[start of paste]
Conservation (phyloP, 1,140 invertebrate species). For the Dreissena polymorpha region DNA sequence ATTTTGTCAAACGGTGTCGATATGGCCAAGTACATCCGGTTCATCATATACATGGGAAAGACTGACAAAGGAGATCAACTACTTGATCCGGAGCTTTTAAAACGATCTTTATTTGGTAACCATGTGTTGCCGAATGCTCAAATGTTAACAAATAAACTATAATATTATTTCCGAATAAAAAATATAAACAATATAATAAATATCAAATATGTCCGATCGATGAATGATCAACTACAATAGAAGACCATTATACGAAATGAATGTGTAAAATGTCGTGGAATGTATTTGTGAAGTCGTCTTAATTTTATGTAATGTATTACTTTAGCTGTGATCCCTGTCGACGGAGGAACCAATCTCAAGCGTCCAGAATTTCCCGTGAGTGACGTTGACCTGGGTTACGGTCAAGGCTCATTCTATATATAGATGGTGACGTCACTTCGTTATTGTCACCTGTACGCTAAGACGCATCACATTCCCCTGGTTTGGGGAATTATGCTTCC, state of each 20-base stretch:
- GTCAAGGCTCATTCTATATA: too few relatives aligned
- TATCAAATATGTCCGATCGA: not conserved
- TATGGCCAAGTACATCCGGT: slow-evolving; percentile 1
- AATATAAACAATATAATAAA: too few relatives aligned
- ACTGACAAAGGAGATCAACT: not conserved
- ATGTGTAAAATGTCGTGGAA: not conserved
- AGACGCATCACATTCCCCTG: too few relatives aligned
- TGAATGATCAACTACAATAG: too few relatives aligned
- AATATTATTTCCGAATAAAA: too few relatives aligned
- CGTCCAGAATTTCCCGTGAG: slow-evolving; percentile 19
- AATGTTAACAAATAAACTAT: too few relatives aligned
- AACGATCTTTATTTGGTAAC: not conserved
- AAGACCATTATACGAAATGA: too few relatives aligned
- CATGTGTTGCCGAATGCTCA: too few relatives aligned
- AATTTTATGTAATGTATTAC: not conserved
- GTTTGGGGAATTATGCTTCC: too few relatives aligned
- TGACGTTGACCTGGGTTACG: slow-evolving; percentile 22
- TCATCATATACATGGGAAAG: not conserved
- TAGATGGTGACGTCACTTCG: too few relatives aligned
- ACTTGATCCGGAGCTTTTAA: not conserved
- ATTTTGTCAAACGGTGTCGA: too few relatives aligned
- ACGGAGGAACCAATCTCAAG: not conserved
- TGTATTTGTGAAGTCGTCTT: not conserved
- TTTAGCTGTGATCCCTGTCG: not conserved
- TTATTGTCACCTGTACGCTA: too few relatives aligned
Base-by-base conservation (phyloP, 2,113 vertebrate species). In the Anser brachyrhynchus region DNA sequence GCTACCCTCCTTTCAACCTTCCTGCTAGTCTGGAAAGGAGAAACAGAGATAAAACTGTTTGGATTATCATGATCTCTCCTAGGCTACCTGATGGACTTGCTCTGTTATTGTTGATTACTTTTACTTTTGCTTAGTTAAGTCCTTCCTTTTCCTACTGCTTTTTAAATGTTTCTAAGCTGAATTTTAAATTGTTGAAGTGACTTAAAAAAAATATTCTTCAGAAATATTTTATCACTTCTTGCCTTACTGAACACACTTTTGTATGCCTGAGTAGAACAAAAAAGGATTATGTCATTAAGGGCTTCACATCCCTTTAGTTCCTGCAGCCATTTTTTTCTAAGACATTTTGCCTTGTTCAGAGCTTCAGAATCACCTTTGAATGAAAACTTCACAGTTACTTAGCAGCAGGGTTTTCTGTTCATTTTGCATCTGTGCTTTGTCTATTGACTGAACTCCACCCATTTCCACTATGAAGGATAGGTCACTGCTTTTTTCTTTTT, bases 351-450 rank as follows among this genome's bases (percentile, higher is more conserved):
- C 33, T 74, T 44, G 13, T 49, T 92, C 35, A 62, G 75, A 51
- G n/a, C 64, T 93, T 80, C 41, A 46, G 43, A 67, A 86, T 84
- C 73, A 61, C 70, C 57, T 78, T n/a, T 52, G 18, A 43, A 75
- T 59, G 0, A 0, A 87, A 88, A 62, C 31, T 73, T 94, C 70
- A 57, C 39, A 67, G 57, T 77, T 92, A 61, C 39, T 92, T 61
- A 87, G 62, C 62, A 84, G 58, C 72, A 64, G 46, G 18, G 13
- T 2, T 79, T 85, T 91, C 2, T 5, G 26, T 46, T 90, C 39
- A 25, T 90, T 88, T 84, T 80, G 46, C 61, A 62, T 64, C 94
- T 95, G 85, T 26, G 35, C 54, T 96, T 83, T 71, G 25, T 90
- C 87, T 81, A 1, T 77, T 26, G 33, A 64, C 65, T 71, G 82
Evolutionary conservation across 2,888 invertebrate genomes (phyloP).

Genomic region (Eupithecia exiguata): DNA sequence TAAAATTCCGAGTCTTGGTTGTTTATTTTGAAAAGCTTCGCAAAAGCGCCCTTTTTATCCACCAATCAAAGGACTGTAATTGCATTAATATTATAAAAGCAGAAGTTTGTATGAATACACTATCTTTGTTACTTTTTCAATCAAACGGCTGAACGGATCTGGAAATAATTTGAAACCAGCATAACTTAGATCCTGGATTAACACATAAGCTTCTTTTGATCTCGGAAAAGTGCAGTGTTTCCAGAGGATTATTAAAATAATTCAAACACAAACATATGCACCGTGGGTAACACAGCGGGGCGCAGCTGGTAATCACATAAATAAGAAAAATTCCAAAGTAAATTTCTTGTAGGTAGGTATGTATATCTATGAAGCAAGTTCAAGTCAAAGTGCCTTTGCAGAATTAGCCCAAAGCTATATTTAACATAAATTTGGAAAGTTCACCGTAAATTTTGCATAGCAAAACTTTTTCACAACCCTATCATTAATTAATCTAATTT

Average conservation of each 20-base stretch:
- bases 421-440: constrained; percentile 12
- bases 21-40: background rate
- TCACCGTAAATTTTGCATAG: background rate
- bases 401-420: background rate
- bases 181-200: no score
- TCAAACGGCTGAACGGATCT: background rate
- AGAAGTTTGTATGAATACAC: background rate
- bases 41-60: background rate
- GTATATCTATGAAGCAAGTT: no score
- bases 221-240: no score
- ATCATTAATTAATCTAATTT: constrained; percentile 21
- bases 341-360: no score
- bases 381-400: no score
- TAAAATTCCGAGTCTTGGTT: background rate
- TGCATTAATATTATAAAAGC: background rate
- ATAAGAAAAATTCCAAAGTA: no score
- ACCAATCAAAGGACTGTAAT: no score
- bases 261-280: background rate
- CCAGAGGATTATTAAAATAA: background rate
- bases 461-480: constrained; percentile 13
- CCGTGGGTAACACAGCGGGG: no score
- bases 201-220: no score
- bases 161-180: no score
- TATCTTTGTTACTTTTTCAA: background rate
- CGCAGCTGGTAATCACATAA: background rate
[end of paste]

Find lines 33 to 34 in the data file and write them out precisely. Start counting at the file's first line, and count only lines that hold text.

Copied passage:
- A 87, G 62, C 62, A 84, G 58, C 72, A 64, G 46, G 18, G 13
- T 2, T 79, T 85, T 91, C 2, T 5, G 26, T 46, T 90, C 39